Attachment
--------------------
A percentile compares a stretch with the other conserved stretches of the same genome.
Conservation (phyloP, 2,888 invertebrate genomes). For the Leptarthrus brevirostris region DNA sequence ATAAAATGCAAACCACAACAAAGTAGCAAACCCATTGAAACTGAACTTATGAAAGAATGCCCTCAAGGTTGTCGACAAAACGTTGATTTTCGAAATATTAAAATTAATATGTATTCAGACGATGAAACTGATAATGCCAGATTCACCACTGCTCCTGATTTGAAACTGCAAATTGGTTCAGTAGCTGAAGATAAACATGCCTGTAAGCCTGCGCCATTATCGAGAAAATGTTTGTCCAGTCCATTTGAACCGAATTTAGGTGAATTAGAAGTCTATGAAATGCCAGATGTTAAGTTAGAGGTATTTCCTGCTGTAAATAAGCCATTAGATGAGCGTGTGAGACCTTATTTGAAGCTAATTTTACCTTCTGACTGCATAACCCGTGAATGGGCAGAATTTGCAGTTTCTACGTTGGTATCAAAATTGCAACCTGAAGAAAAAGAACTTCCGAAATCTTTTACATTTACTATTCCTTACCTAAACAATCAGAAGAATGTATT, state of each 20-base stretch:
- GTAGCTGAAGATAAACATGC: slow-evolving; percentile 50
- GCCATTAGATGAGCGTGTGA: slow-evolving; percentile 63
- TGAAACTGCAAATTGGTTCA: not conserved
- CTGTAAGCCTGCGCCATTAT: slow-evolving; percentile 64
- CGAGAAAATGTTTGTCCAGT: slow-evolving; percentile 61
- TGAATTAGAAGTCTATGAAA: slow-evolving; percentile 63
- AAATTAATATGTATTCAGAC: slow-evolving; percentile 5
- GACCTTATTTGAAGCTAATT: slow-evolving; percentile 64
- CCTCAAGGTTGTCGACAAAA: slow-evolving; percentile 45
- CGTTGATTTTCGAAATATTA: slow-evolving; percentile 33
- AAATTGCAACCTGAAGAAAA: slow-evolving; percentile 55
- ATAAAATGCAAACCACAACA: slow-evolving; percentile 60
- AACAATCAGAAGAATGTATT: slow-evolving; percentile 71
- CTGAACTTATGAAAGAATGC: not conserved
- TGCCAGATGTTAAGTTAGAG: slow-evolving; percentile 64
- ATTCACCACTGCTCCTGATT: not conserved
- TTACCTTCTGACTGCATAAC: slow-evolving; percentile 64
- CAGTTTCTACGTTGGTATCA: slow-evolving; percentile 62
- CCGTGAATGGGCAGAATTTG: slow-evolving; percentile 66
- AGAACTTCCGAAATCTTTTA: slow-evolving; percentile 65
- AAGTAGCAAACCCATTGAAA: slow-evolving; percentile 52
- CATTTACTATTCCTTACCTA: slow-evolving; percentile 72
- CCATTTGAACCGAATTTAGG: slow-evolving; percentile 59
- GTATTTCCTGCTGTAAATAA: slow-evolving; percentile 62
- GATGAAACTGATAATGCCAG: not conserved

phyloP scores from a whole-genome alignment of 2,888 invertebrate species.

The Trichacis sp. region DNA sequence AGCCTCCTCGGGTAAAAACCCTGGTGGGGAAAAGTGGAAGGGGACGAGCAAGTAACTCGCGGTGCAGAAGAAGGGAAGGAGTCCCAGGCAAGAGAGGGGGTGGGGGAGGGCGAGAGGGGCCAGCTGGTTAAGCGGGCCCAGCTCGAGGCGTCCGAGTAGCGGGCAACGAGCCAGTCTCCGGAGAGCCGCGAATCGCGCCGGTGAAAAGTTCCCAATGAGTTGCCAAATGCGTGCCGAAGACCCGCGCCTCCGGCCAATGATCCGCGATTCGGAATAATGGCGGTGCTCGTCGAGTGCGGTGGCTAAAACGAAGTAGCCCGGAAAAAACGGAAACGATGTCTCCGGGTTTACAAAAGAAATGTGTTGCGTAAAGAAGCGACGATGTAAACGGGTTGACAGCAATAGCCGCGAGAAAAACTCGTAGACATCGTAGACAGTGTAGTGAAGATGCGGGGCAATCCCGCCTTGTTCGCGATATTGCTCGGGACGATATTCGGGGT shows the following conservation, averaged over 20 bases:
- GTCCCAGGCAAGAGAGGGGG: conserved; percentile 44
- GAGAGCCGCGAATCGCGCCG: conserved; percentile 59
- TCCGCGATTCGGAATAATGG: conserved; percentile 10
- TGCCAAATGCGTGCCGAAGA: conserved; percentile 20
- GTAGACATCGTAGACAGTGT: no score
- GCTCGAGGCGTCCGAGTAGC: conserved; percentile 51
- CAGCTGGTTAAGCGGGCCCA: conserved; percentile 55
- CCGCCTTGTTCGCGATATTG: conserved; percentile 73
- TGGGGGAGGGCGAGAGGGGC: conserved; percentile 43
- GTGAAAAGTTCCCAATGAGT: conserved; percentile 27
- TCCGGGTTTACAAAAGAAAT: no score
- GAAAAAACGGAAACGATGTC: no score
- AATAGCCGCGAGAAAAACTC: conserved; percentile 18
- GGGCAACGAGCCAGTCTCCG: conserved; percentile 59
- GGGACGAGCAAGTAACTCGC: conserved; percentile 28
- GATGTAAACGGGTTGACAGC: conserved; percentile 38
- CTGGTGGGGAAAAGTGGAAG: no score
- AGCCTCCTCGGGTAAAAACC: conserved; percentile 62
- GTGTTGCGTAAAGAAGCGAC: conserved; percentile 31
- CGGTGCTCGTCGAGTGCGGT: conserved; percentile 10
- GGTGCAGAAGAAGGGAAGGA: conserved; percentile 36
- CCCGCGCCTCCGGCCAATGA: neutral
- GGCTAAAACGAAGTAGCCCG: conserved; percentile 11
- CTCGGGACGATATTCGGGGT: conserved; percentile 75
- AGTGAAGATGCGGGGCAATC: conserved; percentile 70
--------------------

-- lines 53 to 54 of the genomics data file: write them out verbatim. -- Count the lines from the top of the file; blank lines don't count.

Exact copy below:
- CTCGGGACGATATTCGGGGT: conserved; percentile 75
- AGTGAAGATGCGGGGCAATC: conserved; percentile 70